The Routledge Handbook of Spanish in the Global City brings together contributions from an international team of scholars of language in society to offer a conceptual and empirical perspective on Spanish within the context of 15 major cosmopolitan cities from around the world.
With a unique focus on Spanish as an international language, each chapter questions the traditional and modern notions of language, place, and identity in the urban context of globalization.
This collection of new perspectives on the sociology of Spanish provides an insightful and invaluable resource for students and researchers seeking to explore lesser-known areas of sociolinguistic research.
Table of Contents
Introduction: Globalization, Cities, and the Spanish Language in Postmodernity
Globality and Locality
Chapter 1: The ‘Glocalization’ of Spanish in Asia: Spanish Language Study and Familial Use in Hong Kong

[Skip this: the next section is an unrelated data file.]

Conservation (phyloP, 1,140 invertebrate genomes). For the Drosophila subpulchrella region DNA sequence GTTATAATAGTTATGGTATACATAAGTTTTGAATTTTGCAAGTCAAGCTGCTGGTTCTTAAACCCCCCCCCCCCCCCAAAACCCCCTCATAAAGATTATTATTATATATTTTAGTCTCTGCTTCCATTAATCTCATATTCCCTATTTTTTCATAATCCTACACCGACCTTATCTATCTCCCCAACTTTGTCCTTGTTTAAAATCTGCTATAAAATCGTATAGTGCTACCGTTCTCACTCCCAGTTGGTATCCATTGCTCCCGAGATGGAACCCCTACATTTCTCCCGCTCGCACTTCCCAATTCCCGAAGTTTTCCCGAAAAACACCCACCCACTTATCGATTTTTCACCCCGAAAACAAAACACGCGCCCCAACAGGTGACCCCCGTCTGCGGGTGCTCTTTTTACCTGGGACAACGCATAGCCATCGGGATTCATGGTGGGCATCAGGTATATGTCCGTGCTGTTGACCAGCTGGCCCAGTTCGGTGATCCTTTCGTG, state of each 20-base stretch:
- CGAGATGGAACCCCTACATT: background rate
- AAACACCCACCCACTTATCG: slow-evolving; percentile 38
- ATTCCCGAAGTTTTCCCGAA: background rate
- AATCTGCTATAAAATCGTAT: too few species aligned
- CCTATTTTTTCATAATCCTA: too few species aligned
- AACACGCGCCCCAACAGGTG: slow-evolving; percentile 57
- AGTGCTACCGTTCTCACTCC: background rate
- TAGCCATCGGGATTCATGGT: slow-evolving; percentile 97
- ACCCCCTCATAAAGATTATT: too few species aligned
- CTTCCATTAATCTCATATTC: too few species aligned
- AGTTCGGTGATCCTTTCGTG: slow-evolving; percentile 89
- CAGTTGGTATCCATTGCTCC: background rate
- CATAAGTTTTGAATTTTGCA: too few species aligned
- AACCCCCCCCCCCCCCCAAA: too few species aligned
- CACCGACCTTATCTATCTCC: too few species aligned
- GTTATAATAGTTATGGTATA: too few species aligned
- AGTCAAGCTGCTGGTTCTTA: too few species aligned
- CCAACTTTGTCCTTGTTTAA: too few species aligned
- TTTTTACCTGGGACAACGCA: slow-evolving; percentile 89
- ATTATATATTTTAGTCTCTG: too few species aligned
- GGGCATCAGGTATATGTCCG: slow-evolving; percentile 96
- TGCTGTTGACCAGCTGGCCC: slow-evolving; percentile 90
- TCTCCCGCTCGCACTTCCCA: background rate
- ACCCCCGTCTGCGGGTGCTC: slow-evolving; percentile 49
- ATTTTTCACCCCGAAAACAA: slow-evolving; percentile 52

Chapter 2: Local and Global Elements of Spanish in Madrid
Chapter 3: The Mass Mediation of Spanish in Miami
Chapter 4: Making Global Processes Local: Conversational Recasting in New York City
Space and Orders of Indexicality
Chapter 5: The City in Mind: Metalinguistic Constructions of Urban Space in Buenos Aires
Chapter 6: Migration and Orders of Indexicality in Lima
Chapter 7: Spanish Language Visibility and the ‘Making of Presence’ in the Linguistic Landscape of London
Chapter 8: Building the Megalopolis: Dialectal Leveling and Language Contact in Mexico City
Chapter 9: Internal Migration and Ethnicity in Santiago
Chapter 10: Identity Positions and Agency among Chilean Migrants in Sydney
Chapter 11: Advancing a Sociolinguistics of Complexity: Spanish-Speaking Identities in Washington
Negotiation of Language Resources
Chapter 12: Down the Sociolinguistic Rabbit Hole: The Complexities and Contradictions of Spanish in Barcelona
Chapter 13: Lexical Contact Phenomena Among Spanish Migrants in Cologne
Chapter 14: Negotiating Language on the Radio in Los Angeles
Chapter 15: Spanish in-Motion in Milan
Spanish in the City (Francisco Moreno Fernández)
Andrew Lynch is Associate Professor of Spanish and Latin American Studies at the University of Miami, USA.